IASbhai Daily Editorial Hunt | 4th Jan

“Success is walking from failure to failure with no loss of enthusiasm.” —Winston Churchill

Dear Aspirants
IASbhai Editorial Hunt is an initiative to dilute major Editorials of leading Newspapers in India which are most relevant to UPSC preparation –‘THE HINDU, LIVEMINT , INDIAN EXPRESS’ and help millions of readers who find difficulty in answer writing and making notes everyday. Here we choose two editorials on daily basis and analyse them with respect to UPSC MAINS 2020-21.

EDITORIAL HUNT #297 :“Patent Amendment Rules 2020 Analysis | UPSC

Patent Amendment Rules 2020 Analysis | UPSC

Pankhuri Agarwal
Patent Amendment Rules 2020 Analysis | UPSC

Pankhuri Agarwal is an IP law researcher and a Managing Editor at SpicyIP, an IP law blog.


An anti-disclosure amendment that hits public health


The dilution of patent working disclosure rules hampers the effectiveness of India’s compulsory licensing regime

SYLLABUS COVERED: GS 2 : 3 : Intellectual Property Rights


The deletion of disclosure of information from Patent amendment rules 2020 will not strengthen licensing and invention regime in the country . Examine-(GS 2/3)


  • What is the new rule ?
  • Disclosure of information
  • Missing elements
  • Impact on public interests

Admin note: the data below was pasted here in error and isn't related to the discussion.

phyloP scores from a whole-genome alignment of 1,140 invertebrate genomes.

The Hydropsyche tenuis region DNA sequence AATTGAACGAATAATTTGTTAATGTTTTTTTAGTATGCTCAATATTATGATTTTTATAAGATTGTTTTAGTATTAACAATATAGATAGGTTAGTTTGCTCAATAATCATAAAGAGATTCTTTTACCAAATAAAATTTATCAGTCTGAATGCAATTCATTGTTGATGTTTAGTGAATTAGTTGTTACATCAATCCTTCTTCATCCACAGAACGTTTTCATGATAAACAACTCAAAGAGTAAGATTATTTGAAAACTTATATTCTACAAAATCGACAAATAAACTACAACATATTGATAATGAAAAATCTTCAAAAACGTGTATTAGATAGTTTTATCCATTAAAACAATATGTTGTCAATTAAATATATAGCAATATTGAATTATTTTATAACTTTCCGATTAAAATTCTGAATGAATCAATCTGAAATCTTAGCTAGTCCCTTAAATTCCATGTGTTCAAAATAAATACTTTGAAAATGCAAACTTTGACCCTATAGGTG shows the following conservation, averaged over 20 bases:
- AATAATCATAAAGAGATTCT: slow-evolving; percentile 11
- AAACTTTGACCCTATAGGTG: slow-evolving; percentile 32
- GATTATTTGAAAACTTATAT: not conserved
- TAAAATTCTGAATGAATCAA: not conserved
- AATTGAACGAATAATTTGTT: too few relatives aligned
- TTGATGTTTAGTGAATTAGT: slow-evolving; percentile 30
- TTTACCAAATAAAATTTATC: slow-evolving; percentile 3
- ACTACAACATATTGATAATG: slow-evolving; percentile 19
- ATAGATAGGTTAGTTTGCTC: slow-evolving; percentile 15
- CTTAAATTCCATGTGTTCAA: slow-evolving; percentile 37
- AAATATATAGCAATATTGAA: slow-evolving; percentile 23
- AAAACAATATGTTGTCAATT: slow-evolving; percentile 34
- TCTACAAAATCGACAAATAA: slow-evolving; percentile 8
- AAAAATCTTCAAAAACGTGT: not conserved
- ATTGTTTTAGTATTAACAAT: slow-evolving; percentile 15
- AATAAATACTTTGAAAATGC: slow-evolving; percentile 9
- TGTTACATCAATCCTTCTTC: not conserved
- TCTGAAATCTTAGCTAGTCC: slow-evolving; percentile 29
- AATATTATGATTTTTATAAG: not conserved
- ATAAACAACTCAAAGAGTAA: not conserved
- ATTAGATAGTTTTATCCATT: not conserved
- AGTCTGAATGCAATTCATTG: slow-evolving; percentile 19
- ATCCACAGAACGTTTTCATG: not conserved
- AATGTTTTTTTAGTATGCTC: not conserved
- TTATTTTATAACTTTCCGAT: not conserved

• NEW RULES : New Delhi has recently published the Patent (Amendment) Rules, 2020 , amending the format of a statement that patentees and licensees.
  • DETAILS AND DISCLOSURE : These rules mandate annual submission to the Patent Office disclosing the extent to which they have commercially worked or made the patented inventions available to the public in the country.
  • IMPACT ON LICENSING REGIME : The amendment has significantly watered down the disclosure format, and this could hamper the effectiveness of India’s compulsory licensing regime which depends on full disclosure of patent working information.

This in turn could hinder access to vital inventions including life-saving medicines, thereby impacting public health.



  • DUTIES OF PATENTEE : In exchange of a 20-year patent monopoly granted to an inventor, India’s patent law imposes a duty on the patentee to commercially work the invention in India to ensure that its benefits reach the public.
  • BULK PRODUCTION : In fact, the purpose of granting patents itself is to not only encourage innovation but also ensure that the inventions are worked in India and are made available to the public in sufficient quantity at reasonable prices.

A failure of this duty could trigger compulsory licensing or even subsequent revocation of the patent under the Patents Act, 1970

  • COURTS JURISDICTION : Further, courts have refused an interim injunction in cases alleging infringement of a patent which has not been worked in India.
  • PATENT MONOPOLIES AND CHECKS : The information on the extent of the working of the invention in India is critical for the effectiveness of these public interest measures provided by law to check abuse of patent monopoly .
  • SECTION 146(2) A UNIQUE PROVISION : It is not found in patent laws of most other countries requires every patentee and licensee to submit to the Patent Office which they have worked the invention in India.
  • CRITICISM : Unfortunately, patentees and licensees as well as the Patent Office have blatantly disregarded the above statutory requirement.
  • INTERNATIONAL REACTIONS : Also, there has been significant pressure from multinational corporations and the United States government to do away with this requirement.